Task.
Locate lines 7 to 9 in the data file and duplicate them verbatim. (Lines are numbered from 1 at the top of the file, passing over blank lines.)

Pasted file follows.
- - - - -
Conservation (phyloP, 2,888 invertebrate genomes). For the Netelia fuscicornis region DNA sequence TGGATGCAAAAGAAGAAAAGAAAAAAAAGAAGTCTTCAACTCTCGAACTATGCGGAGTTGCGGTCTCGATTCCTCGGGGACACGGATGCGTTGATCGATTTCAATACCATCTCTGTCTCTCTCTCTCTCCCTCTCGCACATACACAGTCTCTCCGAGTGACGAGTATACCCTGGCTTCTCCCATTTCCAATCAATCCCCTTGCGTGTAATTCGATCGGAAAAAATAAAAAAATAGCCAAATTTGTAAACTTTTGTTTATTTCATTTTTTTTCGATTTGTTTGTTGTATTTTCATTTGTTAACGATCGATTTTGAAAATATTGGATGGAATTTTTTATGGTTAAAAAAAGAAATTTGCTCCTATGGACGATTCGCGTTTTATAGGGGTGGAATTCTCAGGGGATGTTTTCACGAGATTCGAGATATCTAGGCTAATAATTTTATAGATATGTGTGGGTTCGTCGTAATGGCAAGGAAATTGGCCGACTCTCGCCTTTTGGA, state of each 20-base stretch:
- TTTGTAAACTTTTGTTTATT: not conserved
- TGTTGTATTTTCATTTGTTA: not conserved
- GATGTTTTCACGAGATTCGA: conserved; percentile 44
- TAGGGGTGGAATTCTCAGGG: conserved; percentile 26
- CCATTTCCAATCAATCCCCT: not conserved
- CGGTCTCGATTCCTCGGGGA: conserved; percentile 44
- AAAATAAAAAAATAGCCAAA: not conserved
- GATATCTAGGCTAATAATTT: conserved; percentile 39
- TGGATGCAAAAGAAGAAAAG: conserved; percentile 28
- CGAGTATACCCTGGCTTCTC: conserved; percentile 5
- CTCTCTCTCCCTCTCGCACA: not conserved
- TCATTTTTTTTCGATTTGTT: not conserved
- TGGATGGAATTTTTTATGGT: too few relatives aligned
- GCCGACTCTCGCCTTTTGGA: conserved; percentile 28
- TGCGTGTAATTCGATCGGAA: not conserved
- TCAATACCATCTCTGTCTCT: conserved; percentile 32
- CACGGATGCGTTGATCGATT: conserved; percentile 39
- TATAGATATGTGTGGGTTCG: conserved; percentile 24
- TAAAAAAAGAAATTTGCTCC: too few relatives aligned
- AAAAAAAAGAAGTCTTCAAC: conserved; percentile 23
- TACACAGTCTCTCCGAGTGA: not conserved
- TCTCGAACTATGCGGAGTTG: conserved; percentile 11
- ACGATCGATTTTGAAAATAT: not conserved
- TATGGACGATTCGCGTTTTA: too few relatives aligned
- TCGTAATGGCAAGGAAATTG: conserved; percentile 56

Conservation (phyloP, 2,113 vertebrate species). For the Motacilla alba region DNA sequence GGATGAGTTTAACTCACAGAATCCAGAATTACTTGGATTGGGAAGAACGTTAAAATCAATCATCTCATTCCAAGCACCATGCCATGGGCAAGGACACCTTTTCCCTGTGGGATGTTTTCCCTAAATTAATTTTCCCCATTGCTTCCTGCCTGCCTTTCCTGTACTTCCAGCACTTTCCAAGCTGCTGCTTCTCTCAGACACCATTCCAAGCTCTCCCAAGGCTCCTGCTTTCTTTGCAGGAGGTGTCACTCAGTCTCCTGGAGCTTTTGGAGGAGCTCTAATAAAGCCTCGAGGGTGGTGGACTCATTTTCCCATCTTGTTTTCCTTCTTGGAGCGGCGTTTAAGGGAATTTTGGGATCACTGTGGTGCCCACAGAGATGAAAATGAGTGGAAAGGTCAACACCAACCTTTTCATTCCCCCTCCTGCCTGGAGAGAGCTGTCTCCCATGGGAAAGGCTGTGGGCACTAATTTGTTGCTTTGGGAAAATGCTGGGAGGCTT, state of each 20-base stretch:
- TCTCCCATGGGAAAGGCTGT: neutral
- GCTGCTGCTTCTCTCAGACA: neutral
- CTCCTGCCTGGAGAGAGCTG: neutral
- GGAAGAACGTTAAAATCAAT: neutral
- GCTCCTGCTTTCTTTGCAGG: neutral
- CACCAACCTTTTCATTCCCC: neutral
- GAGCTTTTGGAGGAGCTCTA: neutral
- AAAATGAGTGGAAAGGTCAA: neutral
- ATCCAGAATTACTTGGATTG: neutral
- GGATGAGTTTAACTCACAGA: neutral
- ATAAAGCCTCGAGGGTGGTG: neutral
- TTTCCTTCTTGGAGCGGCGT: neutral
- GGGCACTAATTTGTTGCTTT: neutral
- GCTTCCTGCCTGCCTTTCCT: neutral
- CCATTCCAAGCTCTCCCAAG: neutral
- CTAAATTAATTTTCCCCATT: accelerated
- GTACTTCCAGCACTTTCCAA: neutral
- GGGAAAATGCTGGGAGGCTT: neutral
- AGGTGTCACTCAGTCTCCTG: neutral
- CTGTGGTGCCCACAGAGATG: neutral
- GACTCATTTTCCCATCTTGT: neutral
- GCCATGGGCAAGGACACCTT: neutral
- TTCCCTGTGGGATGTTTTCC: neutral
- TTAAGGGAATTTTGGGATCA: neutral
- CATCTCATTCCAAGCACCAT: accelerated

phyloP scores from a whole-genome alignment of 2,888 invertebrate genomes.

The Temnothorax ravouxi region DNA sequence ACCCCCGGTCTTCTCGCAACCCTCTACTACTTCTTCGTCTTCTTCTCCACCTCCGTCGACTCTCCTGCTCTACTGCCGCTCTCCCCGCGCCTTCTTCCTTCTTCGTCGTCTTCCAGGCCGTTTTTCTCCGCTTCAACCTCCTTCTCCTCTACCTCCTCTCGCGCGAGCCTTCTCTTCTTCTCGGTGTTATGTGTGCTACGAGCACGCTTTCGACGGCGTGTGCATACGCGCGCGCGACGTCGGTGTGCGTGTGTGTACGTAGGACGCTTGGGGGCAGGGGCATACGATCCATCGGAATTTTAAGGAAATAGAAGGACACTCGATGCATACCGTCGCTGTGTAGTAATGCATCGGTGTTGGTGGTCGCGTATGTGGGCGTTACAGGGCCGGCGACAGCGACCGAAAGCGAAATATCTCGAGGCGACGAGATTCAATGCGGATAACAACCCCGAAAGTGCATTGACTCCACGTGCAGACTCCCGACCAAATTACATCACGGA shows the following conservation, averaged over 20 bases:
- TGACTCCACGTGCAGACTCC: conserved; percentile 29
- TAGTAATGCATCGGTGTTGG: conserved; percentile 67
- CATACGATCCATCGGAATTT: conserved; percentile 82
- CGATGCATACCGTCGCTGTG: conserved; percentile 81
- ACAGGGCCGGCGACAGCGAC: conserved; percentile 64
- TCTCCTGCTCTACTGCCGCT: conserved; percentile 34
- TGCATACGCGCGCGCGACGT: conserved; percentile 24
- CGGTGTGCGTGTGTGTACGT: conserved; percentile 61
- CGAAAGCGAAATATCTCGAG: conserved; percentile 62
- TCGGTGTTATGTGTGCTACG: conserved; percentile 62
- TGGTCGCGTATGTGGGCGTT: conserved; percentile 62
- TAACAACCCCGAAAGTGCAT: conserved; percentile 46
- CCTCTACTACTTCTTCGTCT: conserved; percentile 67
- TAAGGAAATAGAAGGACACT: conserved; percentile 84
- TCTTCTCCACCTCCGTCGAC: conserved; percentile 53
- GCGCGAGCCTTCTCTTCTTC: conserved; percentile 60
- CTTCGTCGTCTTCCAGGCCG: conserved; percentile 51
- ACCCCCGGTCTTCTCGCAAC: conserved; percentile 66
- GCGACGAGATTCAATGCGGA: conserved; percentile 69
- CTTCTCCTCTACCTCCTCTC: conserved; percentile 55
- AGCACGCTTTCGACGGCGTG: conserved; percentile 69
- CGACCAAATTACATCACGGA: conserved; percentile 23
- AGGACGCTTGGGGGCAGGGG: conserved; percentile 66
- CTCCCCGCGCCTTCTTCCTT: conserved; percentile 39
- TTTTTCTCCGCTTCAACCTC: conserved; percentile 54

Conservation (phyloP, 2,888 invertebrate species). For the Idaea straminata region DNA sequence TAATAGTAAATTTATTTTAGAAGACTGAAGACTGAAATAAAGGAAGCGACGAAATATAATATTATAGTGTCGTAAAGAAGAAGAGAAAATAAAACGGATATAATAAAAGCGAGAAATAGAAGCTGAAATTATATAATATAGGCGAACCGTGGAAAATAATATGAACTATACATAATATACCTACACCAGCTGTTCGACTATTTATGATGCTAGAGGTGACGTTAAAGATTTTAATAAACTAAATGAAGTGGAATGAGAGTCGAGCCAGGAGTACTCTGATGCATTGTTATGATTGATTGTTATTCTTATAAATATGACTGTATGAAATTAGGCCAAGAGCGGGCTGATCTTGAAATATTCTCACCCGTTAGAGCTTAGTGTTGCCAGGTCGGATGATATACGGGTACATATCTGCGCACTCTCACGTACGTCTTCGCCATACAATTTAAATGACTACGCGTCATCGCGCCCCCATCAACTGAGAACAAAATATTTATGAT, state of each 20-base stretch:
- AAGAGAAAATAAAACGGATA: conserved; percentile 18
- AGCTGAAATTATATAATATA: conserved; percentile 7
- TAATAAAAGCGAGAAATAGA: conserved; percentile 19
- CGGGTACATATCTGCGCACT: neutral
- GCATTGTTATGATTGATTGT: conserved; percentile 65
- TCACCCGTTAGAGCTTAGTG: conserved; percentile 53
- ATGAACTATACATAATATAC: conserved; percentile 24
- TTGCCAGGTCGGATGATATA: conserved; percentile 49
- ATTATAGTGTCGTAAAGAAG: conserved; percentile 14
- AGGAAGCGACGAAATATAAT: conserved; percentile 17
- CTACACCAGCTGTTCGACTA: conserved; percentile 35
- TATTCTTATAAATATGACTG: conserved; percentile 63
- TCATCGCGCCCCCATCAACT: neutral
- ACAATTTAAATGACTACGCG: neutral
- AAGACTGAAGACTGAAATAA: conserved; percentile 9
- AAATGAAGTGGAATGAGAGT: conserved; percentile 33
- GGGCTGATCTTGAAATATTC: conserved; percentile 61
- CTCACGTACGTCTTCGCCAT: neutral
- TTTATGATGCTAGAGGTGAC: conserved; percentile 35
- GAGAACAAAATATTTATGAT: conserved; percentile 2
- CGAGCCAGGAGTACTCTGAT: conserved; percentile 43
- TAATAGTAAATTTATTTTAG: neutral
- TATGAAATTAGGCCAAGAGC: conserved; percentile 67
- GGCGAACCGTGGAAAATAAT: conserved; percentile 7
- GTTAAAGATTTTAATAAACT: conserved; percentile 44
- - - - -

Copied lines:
- CGGTCTCGATTCCTCGGGGA: conserved; percentile 44
- AAAATAAAAAAATAGCCAAA: not conserved
- GATATCTAGGCTAATAATTT: conserved; percentile 39